Motherhood in Motion: I Struggle to Love my Child

 
 

I had this picture in my mind of what motherhood would be like for me. And when I found out I was having a girl, I was so excited to share things that I never shared with my mom: dress up, tea parties, painting out nails, cooking, cuddling up to watch a movie.  I pictured her laughing with her friends and being the center of attention—you know like me.  And then we had E.

Motherhood did not come naturally for me at first (let’s face it, I still struggle).  I am not the doting, over involved, totally obsessed with my child mom.  And sometimes, I have to remind myself I am a mom who needs to love and play with her daughter when all I want to do is lie on the couch and watch HGTV.  I struggled to find that connection with my child.  I never experienced that love at first sight can’t live without this tiny creature feeling.  I am not sure I ever have.

And then E got older.  I bought her a baby doll and she has yet to play with it.  The stuffed animals, glitter things and princess stuff are of no interest to her.  And I am ok with that.  I would prefer she not be so into princesses that she refuses to take off the dresses, but the thing is, she is not like me.  E is an introvert.  She is quiet.  She is analytical, systematic, and investigative.  She frustrates easily, internalizes things and then gives up. She her is father.

As we sat with the play therapist last week and discussed E, I realized that she is only 50% me and if we are being honest, she is probably more like 30% me.  She looks like my husband, has his smile, his eyes, his build and his quiet introspective demeanor.  She likes dinosaurs, legos, numbers, puzzles and art.  Of all those things the only one I get are numbers.  The 30% of me is she is extremely bright.  Like ahead of her class bright, but she’s just on target emotionally (and maybe a tad behind).  She is the yin to my yang here. The truth is I feel inadequate to parent my child.

I struggle to connect with her.  I find little joy in the tantrums and day to day drag out brawls.  I know this is a phase, but seriously there are times I just flat out hate being a mom.

I want to ask about her day and hear about her friends.  She wants me to draw things that I just can’t.  She wants to build structures and I want color (but you know outside the lines and totally abstract).  I admit I had given up.  I was convinced that she and I would just never have that relationship that I dreamed of.  But I realized after listening to the play therapist that it would just be different.  I needed to foster her quiet time, respect her desire to warm up to people and do things on her own.  I would need to just get on the floor and do what she wants every now and again. I also needed to take care of myself.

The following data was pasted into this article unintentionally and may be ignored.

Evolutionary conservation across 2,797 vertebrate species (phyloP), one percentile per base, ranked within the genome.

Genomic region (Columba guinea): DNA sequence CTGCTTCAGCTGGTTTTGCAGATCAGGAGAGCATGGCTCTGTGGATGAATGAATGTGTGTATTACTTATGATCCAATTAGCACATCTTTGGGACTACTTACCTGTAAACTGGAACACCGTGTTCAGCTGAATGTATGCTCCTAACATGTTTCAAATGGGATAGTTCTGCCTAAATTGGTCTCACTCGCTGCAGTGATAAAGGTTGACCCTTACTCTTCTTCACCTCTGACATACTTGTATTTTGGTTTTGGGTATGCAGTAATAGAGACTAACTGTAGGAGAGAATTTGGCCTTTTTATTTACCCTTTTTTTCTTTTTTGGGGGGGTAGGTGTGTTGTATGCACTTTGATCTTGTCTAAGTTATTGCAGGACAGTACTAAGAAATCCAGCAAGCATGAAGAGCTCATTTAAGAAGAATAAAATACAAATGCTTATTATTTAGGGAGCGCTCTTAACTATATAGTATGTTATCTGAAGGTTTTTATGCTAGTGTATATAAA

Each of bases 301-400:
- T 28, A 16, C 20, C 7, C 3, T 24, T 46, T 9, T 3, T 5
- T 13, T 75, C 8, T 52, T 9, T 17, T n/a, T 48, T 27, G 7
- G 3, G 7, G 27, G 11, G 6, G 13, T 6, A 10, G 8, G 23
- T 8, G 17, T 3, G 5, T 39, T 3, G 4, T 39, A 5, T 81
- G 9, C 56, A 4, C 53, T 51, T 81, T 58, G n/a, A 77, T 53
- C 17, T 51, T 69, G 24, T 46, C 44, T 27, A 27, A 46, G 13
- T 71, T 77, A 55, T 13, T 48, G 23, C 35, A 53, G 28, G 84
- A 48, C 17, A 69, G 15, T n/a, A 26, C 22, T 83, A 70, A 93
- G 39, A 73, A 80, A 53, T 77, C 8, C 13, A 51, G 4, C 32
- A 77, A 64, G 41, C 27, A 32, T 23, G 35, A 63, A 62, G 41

The biggest take away from the session was that E feeds off of my anxiety.  She knows when mommy is stressed and it fuels her own anxiety.  So, the best thing for both of us is to respect our own feelings.  When I am stressed know its not a good time to try and play, that I need to have my own time.  When she is wanting some quiet time, let her.  Its ok to just sit with her and not say a word. I also am armed with some wonderful books that I would recommend to anyone struggling with the toddler years or any years.

 
 

I think for all women motherhood is what you make of it.  For some its comes naturally and for others we will struggle, but there is no right or wrong way to do it.  It depends on your personality and that of your spouse or partner and your children (as each one may require you to mother differently).  Embrace it.  Do not be afraid to seek help whether from friends or professionals.  Tell your partner when you are struggling.  Read the books.  And do not compare yourself or your child to anyone else.  Do you.  Be you.

 
As parents, we love all of our kids. Sometimes however we may find loving the difficult child is a challenge and takes being intentional. Lifestyle & Wellness Blogger, Lynn Winter shares how she learned to parent her difficult child.